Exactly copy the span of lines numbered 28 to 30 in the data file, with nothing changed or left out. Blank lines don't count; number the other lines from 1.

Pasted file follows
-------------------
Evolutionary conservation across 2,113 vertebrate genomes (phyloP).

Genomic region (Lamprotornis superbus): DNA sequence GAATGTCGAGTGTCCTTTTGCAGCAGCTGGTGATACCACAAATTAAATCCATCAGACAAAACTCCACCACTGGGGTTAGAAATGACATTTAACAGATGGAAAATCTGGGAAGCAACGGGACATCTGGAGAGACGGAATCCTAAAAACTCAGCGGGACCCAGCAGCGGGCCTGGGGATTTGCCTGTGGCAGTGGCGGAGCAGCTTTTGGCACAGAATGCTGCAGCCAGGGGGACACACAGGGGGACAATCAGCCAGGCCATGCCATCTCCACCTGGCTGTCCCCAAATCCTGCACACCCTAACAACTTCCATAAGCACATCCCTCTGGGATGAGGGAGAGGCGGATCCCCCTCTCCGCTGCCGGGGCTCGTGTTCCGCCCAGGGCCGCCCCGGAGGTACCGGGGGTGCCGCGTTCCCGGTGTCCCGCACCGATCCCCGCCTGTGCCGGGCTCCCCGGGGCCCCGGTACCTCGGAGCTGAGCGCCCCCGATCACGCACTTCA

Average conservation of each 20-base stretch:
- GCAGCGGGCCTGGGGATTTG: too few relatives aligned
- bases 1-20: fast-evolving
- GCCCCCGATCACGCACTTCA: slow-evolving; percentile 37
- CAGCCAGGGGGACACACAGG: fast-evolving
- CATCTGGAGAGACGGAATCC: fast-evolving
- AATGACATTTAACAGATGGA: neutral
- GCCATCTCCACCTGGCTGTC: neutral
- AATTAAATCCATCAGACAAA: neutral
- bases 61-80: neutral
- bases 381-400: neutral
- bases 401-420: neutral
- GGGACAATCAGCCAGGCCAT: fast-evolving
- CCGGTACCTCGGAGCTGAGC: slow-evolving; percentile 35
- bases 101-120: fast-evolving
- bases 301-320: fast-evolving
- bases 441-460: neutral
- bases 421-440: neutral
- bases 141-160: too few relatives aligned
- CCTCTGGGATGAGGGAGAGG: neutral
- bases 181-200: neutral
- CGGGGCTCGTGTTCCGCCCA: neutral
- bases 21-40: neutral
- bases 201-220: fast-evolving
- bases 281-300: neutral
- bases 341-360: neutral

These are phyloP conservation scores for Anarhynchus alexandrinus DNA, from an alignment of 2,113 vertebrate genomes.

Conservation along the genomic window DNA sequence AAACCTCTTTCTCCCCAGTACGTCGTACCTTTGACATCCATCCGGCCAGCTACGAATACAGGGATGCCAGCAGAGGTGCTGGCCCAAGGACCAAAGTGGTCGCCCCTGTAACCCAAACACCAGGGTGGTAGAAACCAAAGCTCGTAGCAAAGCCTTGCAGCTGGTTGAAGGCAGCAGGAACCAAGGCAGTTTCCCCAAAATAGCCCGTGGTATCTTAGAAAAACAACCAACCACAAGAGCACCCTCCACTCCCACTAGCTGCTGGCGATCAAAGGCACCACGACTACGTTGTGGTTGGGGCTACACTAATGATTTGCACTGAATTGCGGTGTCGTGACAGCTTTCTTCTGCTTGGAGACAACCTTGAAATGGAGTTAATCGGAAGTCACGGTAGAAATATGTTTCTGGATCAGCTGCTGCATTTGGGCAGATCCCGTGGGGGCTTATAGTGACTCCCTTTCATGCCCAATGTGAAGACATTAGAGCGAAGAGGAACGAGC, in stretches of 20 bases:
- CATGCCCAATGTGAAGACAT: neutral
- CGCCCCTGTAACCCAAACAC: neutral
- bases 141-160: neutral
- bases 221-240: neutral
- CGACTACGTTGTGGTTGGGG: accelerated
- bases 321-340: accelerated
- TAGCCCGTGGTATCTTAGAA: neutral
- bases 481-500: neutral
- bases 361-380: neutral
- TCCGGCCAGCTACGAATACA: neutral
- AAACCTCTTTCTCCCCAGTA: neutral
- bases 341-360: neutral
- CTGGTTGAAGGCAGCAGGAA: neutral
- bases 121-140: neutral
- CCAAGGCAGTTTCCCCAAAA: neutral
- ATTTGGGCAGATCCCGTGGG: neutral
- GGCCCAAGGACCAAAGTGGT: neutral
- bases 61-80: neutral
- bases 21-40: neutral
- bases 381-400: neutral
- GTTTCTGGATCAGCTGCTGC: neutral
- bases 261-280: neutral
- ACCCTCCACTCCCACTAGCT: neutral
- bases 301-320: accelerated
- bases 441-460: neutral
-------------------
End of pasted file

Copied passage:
- bases 341-360: neutral

These are phyloP conservation scores for Anarhynchus alexandrinus DNA, from an alignment of 2,113 vertebrate genomes.

Conservation along the genomic window DNA sequence AAACCTCTTTCTCCCCAGTACGTCGTACCTTTGACATCCATCCGGCCAGCTACGAATACAGGGATGCCAGCAGAGGTGCTGGCCCAAGGACCAAAGTGGTCGCCCCTGTAACCCAAACACCAGGGTGGTAGAAACCAAAGCTCGTAGCAAAGCCTTGCAGCTGGTTGAAGGCAGCAGGAACCAAGGCAGTTTCCCCAAAATAGCCCGTGGTATCTTAGAAAAACAACCAACCACAAGAGCACCCTCCACTCCCACTAGCTGCTGGCGATCAAAGGCACCACGACTACGTTGTGGTTGGGGCTACACTAATGATTTGCACTGAATTGCGGTGTCGTGACAGCTTTCTTCTGCTTGGAGACAACCTTGAAATGGAGTTAATCGGAAGTCACGGTAGAAATATGTTTCTGGATCAGCTGCTGCATTTGGGCAGATCCCGTGGGGGCTTATAGTGACTCCCTTTCATGCCCAATGTGAAGACATTAGAGCGAAGAGGAACGAGC, in stretches of 20 bases: